It is no secret that people are increasingly living longer lives due to remarkable advances in health, technology and development. Increased longevity combined with decreasing fertility rates is resulting in changing demographics and an ageing population. By 2050, the global population of people over 60 will have doubled, representing over 2 billion people. With the goal of fostering longer and healthier lives, the United Nations (UN) Decade of Health Ageing (2021-2030) brings together government, civil society, academia and the private sector to improve the lives of older people and rethink the roles of older people in society. Fostering healthy ageing, defined as “developing and maintaining functional ability that enables well-being in older age,” throughout the life-course is at the centre of the Decade of Healthy Ageing.
A recent article from the World Economic Forum, written by John Ataguba, David E. Bloom and Andrew J. Scott, highlights the need for investment in preventative healthcare to prioritize healthy ageing. As highlighted in the article, with an ageing population comes an increase in non-communicable diseases (NCDs) such as dementia, cardiovascular diseases, cancer, diabetes, and chronic respiratory disorders. The authors indicate that it is necessary to prepare for a “global pandemic of age-related diseases which is even larger than COVID-19 in scale, as well as made worse by the pandemic.”
Indeed, NCDs cause significant mortality, killing 41 million people each year, according to the World Health Organization. Older people and adults experiencing NCDs are also at a greater risk of experiencing morbidity and mortality from vaccine-preventable diseases (VPDs), such as influenza, pneumococcal pneumonia, shingles and pertussis. The increasing prevalence of NCDs and age-related waning of the immune system, known as immunosenescence, leaves older adults more vulnerable to VPDs. To promote healthy ageing, there is a need to shift from a curative disease model to one that focuses on prevention of disease. Vaccination is an important strategy for shifting resources toward prevention and achieving healthy ageing. Vaccination throughout the life-course is a key prevention effort and investment in healthy ageing, which should be prioritized.
Prevention efforts, like vaccination and promotion of healthy ageing, are worth the investment for many reasons, one being the economic benefits. The article from the World Economic Forum indicates the economic benefits of healthy ageing, since older people drive employment growth and often comprise a large portion of the labour force. Investing in the health of the population allows for greater economic productivity in society, making the case for global action towards prevention and healthy ageing.
Importantly, investment in healthy ageing and prevention extends beyond economics. The authors of the article amplify the intrinsic value of good health and well-being throughout life. Healthy ageing strengthens the societal contributions of older people and investing in healthy ageing is an important priority in reducing inequalities in the long-term. The authors state that inequality “tends to rise with age, multiplying disadvantages over a lifetime and magnifying the impact of health shocks.” Indeed, ageism is often compounded by other social complexities, such as gender, education and ethnicity, leaving older adults most vulnerable to poor health and well-being. A focus on healthy ageing throughout life recognizes the valuable contributions of older people in society and aims to prevent the accumulation of disadvantages over the lifetime. There is a need to change policy and perceptions on ageing, uphold the rights of older people and combat ageism.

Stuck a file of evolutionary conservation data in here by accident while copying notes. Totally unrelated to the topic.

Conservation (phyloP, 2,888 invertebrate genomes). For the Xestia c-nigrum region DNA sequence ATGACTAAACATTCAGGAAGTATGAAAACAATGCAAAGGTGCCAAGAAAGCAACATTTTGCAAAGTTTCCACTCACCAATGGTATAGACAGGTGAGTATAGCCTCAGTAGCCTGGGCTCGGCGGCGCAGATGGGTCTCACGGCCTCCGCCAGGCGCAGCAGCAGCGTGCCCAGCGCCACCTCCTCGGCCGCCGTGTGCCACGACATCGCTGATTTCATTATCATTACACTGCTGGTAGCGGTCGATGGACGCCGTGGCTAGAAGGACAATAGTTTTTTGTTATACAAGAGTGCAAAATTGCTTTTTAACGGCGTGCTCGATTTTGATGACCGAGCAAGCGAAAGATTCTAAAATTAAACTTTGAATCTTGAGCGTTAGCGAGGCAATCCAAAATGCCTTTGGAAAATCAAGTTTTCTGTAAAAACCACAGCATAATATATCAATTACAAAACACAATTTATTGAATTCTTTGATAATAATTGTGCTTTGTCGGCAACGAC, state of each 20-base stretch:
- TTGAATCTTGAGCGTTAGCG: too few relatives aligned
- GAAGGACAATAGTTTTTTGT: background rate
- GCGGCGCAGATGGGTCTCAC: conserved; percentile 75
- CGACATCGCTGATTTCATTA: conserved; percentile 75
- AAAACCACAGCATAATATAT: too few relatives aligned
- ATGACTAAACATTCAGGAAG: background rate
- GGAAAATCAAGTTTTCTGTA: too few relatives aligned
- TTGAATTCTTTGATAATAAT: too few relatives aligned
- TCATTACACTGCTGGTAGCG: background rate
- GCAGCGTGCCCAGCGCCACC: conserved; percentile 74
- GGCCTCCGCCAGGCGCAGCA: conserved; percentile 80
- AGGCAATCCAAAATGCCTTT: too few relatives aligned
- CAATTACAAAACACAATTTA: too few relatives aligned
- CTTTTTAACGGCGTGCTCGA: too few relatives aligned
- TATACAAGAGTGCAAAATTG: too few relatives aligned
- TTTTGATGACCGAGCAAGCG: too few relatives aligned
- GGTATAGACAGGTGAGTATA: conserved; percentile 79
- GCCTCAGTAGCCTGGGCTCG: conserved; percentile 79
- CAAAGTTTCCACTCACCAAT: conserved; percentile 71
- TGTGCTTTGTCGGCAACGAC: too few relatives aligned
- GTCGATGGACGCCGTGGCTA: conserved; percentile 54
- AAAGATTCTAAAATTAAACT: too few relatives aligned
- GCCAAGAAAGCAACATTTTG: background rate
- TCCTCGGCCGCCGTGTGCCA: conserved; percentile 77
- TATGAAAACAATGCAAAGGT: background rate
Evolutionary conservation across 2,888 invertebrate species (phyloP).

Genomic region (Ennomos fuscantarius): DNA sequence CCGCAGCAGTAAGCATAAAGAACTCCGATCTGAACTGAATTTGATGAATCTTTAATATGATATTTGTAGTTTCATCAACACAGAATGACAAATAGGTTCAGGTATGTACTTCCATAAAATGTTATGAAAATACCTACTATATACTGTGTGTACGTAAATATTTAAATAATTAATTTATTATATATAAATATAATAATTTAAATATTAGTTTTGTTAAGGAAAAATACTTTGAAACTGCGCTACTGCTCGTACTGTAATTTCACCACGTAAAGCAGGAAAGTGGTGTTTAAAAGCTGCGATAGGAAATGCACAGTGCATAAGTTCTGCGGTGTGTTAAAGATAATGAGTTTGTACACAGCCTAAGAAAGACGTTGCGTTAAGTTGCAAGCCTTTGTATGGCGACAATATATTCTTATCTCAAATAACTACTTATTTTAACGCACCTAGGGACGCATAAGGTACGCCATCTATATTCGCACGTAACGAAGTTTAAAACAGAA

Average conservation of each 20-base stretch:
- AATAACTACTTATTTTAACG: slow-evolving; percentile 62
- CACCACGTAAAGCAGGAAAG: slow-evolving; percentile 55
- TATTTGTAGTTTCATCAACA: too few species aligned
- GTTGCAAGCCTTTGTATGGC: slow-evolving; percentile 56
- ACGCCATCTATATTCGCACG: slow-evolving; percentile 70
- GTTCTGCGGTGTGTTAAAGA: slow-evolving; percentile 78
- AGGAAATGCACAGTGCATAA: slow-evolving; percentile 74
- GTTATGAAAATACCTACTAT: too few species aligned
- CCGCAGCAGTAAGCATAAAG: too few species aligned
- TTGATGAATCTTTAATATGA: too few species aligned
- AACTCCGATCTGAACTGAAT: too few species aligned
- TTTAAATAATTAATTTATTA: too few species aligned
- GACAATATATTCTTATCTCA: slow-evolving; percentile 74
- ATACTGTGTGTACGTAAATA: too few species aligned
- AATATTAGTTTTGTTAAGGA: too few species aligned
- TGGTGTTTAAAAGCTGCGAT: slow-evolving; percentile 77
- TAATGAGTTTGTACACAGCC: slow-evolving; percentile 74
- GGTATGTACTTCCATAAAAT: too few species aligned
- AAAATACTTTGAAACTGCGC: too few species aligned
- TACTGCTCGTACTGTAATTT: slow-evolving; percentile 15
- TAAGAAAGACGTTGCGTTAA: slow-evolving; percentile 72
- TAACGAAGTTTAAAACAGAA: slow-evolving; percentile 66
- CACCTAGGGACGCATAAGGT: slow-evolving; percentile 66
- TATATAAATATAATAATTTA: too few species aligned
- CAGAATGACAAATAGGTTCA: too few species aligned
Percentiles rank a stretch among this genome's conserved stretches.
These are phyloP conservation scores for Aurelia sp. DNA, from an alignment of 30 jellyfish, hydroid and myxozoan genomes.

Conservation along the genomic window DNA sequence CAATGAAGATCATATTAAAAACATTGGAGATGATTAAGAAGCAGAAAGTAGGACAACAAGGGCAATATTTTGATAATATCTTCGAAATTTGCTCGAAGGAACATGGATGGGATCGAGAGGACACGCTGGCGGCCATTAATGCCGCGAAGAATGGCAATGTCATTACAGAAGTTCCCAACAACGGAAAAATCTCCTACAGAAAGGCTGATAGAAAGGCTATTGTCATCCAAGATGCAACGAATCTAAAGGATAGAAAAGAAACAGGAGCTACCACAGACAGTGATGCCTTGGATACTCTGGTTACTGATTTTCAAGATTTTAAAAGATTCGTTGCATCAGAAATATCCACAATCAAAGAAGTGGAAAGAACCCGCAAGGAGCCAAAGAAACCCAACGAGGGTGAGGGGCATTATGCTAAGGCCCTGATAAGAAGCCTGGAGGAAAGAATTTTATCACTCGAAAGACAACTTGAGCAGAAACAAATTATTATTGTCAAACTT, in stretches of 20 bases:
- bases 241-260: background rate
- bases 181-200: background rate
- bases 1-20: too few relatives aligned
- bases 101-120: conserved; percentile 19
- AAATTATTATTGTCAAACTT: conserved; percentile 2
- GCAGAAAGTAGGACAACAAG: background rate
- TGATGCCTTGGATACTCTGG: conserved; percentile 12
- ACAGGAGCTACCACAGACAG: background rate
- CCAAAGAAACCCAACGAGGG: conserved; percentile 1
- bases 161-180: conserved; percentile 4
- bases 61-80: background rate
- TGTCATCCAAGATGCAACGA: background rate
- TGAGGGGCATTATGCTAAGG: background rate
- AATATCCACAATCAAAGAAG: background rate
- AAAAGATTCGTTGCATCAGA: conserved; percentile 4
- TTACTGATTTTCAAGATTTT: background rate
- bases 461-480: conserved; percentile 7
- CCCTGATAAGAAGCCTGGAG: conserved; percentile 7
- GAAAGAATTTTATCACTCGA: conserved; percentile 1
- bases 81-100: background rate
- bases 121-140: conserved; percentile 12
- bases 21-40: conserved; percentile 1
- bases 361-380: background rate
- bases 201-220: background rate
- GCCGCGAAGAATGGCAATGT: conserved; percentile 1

Aligned with these goals, the International Federation on Ageing (IFA) is hosting its 15th Global Conference on Ageing entitled “Rights Matter”, which champions healthy ageing and provides a global point of connection for those fighting for the rights of older people. The conference program centers around the four action areas of the Decade of Healthy Ageing: ageism, age-friendly cities and communities, primary health care, and long-term care. In the days prior to the conference, IFA will host the pre-conference Vaccines 4 Life Summit which features sessions based on the principles of prevention, access and equity in adult vaccination, and the Master Class “Campaigning to combat ageism”. Visit the conference website to explore the events and further engage in fostering healthy ageing.
To learn more about prevention, investment in healthy ageing and fighting for the rights of older people, contact these experts.
- Ms. Alana Officer, Unit Head, Demographic Change and Healthy Ageing, World Health Organization
- Dr. John Beard, Former Director of Ageing and Life Course with the World Health Organization
- Prof. Raina MacIntyre, Head of the School of Public Health and Community Medicine, and Professor of Infectious Diseases Epidemiology, University of New South Wales
Alana Officer Unit Head, Demographic Change and Healthy Ageing
Alana Officer coordinates the United Nations Decade of Healthy Ageing (2021-2030) & oversees WHO's work on age-friendly environments.
Dr. John Beard Director of Ageing and Life Course
Dr John Beard, M.B.B.S., Ph.D., is Director of Ageing and Life Course with the World Health Organization (WHO) in Geneva
Prof. Raina MacIntyre Head, School of Public Health and Community Medicine & Professor of Infectious Diseases Epidemiology
Prof. MacIntyre is an international expert in infectious diseases, vaccinology (especially for the elderly) and biosecurity.